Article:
Good for you for not giving in to peer pressure! You obviously have enough confidence and self esteem to say no.

Just remember these people are not your real friends. Real friends would respect your choices particularly regarding your own health. They may be friends of convenience but that's it. Misery loves company. Your lack of participation probably makes them feel guilty.

I commend you for not giving in and hope you can find better friends.

Best of wishes

Unmanagable
04-10-16, 11:59 AM
Once I learned how many folks have already decided to be disagreeable, no matter how well or in depth I attempt to explain anything, I stopped.

However, I didn't gain that clarity until I was able to clear the massive inner fog that had long been hiding self. That also led to choosing better company and more user-friendly places to hang, especially alone with my own emotional responses, etc.

I tend to only make time to explain something now if someone asks the right questions, or, if I feel it's a good time to be planting a seed of knowledge/experience. The energetic responses/displays of others speak volumes to me, before they ever say a word.

JohnSB05
05-05-16, 12:24 PM
<style type="text/css"><!--td {border: 1px solid #ccc;}br {mso-data-placement:same-cell;}--></style>I totally agree with saying “its my choice” because there is not right or wrong. I used to explain myself but I recently understood that I can’t serve everyone and I should stand my ground or I will lose.

Shamindo
06-05-16, 10:46 PM
I think saying things like "It's my choice" are things I would say to people who are respectful, reciprocal, and honest. It sounds like these people aren't and so for them, a simple "It's my choice" might be too much for them to handle. You're breaking out of their social norm and it is making them feel uncomfortable. Is it right they aren't happy with that explanation? No. But it's the way it is. and you can't change how others behave only how you behave. So really, you need to ask yourself.."will it bother me if my response makes them feel uncomfortable?" If you honestly think it won't the next time, then carry on as you are. However, I know for myself, sometimes being honest with idiots is just tiresome and so a little white lying to keep every one comfortable is what I have done in the past. I have a binge eating disorder and my new boss was trying to give me two doughnuts. I told her I would take half of one. She was not happy with me and said things like "Oh come on, you're not going to have two doughnuts tomorrow are you? Treat yourself"....What she doesn't know is, I may bloody well have two more later that afternoon if I have two now! So I just muttered something about sugar sensitivity and it was left at that. She wanted to bond over eating doughnuts, I did not. It would have been insensitive of me I think to look at her and say "it's my choice".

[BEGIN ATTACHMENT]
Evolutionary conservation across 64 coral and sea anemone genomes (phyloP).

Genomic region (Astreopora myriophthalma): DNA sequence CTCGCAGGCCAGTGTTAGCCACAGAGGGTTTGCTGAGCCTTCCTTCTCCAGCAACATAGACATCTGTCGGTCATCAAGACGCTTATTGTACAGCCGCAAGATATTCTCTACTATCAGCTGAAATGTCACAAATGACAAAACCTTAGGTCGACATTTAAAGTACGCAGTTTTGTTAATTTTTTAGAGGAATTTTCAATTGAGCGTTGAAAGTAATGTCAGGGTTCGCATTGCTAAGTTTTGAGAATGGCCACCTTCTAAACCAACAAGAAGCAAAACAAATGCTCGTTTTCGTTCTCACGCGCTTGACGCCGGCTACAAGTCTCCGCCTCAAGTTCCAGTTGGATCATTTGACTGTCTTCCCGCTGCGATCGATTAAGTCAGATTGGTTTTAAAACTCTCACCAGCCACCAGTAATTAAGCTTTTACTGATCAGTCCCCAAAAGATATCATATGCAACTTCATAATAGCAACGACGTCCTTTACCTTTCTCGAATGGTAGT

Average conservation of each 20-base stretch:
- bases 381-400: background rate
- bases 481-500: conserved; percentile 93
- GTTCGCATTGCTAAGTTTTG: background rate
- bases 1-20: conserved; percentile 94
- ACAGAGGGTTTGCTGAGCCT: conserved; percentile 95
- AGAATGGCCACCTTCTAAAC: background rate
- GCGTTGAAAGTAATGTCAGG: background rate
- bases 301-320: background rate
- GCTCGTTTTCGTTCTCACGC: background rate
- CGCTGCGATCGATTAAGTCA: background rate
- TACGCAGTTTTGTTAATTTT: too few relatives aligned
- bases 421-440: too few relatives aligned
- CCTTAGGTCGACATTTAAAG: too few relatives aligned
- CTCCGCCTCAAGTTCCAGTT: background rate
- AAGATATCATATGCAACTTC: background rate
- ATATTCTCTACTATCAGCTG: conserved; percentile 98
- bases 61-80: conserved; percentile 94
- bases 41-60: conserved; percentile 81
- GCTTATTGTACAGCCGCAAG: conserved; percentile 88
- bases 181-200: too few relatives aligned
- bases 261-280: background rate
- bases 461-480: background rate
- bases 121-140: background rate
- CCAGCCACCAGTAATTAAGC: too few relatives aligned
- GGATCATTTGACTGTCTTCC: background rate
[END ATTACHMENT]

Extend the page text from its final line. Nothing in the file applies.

Gilthranon
06-05-16, 11:15 PM
Very wise and entirely agreed. I quite often remain to my opinion without care because I don't but you might be right. It takes a toll, isn't productive and a little white lying can ease up the situation a lot more subtly. Especially if the audience is somewhat bits slower in understanding and just not worth the trouble

Two days ago I meet this lad who sticks 100% to the truth. Which of course isn't actually true ironically because truth is a personal opinion on a situation. However I really appreciated his views and I think I will change my interaction with people to more effective balance between more honesty but in more subtle ways to keep social life simpler. Which, in my truth, is the only way it should be.

wonderboy
06-05-16, 11:17 PM
"Don't waste your time with explanations: people only hear what they want to hear.”
― Paulo Coelho

Little Nut
06-06-16, 08:35 AM
Some of the factors off the top of my head that I would use in deciding to tell or not;


At the time do I feel like talking about it.
Am I in a group of close friends.
Do I work with any of these people or do any know people that I work with.
Do any of the people asking have a right to know the answer.

Shamindo
06-06-16, 11:26 PM
"Do any of the people asking have the right to know the answer". Love it. So many times people are just asking so they can have a starting place to persuade you otherwise.

Tetrahedra
06-07-16, 12:23 AM
Good job for sticking to your guns. Its admirable.

Boundaries are important things to have, and as I get older, I realize that it's perfectly acceptable not to tell everything to everyone. If you don't believe that someone deserves an in-depth, personal answer, then don't give it to them. Obviously there are situations where an answer is warranted, but this does not sound like one. The answer to "why" is "because." Use it well.